Henderson County, Kentucky Community
Although East End residents are vague as to geographic lines that separate Audubon, Audubon Heights and Weaverton, farmers from the southern portion of the county knew Weaverton well from the 1870s until relatively recent times.
George Vogel started a general merchandise business in 1871; had a watering trough for the horses and refreshment for the farmer. In later years, two coal mines were opened, corn bins and a stockyard were built, so the farmer could exchange produce for necessities. Many times the "trip to town" stopped in Weaverton.
The Weaverton Milling Co. was formed in 1911 and in 1913 the Weaverton Lumber Company succeeded Ambrose Lumber Yards. The Kleymeyer Brickyards (1868) might be considered part of Weaverton, if Clay Street is accepted as the boundary, although Henry Kleymeyer's house was on a hill overlooking Audubon.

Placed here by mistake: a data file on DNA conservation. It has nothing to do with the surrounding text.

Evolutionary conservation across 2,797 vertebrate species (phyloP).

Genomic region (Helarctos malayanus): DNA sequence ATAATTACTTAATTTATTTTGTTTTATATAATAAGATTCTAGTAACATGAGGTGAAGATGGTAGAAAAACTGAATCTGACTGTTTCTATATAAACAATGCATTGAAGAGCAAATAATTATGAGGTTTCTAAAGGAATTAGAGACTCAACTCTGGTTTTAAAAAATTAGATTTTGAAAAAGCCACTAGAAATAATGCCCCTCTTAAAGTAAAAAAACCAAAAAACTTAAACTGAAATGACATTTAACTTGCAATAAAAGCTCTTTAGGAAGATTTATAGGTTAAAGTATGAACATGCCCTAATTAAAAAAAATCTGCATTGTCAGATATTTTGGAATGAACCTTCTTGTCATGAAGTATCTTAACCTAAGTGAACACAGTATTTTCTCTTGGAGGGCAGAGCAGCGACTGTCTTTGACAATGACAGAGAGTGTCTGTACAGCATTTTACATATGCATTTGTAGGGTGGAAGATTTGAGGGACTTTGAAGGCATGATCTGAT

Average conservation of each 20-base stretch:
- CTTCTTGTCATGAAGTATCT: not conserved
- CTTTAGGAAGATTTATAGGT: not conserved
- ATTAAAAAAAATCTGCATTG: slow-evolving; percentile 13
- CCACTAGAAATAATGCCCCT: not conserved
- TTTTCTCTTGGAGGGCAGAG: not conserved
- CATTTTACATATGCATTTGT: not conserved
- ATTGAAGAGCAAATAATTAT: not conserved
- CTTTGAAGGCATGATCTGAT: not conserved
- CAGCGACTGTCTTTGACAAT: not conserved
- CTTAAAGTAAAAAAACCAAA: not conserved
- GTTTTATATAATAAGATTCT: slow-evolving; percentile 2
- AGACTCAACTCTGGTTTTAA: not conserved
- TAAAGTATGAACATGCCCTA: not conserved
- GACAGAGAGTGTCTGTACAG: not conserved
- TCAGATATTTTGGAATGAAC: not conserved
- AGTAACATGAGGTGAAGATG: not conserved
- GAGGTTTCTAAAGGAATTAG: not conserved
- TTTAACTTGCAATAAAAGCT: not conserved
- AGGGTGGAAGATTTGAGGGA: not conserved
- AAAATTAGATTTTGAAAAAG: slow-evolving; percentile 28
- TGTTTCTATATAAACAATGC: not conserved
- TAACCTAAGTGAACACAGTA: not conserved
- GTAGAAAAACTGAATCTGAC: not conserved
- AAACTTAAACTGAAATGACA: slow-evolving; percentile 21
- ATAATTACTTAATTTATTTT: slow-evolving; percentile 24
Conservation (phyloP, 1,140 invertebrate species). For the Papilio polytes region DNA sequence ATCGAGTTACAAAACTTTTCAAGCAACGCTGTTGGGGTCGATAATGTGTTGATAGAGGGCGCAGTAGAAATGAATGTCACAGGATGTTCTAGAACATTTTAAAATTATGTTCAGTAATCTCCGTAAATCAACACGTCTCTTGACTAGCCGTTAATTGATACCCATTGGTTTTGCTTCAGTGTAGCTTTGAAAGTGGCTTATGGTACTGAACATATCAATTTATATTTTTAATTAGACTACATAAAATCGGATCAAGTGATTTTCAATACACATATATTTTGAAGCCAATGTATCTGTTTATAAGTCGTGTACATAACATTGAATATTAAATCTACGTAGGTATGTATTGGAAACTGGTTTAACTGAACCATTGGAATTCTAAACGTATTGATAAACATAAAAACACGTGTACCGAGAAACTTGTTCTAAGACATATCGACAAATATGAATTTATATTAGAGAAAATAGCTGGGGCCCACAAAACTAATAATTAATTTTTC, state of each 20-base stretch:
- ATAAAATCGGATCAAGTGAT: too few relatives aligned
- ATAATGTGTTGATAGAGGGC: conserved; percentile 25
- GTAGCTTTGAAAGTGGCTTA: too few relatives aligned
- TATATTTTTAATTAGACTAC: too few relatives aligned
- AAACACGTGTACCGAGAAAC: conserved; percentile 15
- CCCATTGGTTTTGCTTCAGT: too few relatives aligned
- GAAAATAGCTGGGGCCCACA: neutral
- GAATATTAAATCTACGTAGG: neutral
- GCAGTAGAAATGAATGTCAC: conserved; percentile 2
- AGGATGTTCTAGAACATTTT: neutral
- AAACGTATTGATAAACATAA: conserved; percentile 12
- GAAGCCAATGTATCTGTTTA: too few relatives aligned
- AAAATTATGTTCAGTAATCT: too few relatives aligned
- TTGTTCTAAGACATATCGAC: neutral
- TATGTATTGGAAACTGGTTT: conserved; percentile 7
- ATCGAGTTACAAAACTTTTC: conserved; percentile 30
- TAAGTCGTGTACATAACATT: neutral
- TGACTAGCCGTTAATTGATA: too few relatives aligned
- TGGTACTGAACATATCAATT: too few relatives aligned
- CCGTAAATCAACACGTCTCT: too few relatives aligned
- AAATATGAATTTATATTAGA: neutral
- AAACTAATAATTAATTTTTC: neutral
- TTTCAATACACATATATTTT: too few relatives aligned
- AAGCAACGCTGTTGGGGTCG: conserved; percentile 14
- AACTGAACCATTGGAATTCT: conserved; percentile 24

The old Weaverton grade school (east of Atkinson Street, off Pringle) existed as far back as 1889 and was torn down in 1916 or 1918. Both it and the old Audubon School were in the county system.
In 1903 the Coquillard Wagon Works moved from South Bend, IN to its new plant in Weaverton, built right over the swimming hole the Vogel boys had been using. When local merchants and others bought stock, the name was changed to Henderson Wagon Works and 600 horse-drawn wagons were produced annually, until the money panic of 1913-14 caused Sears, Roebuck Co. to stop buying them. Later it was used by Heinz Cannery and Atlas Tack Co.
from The Annals and Scandals of Henderson County, Ky.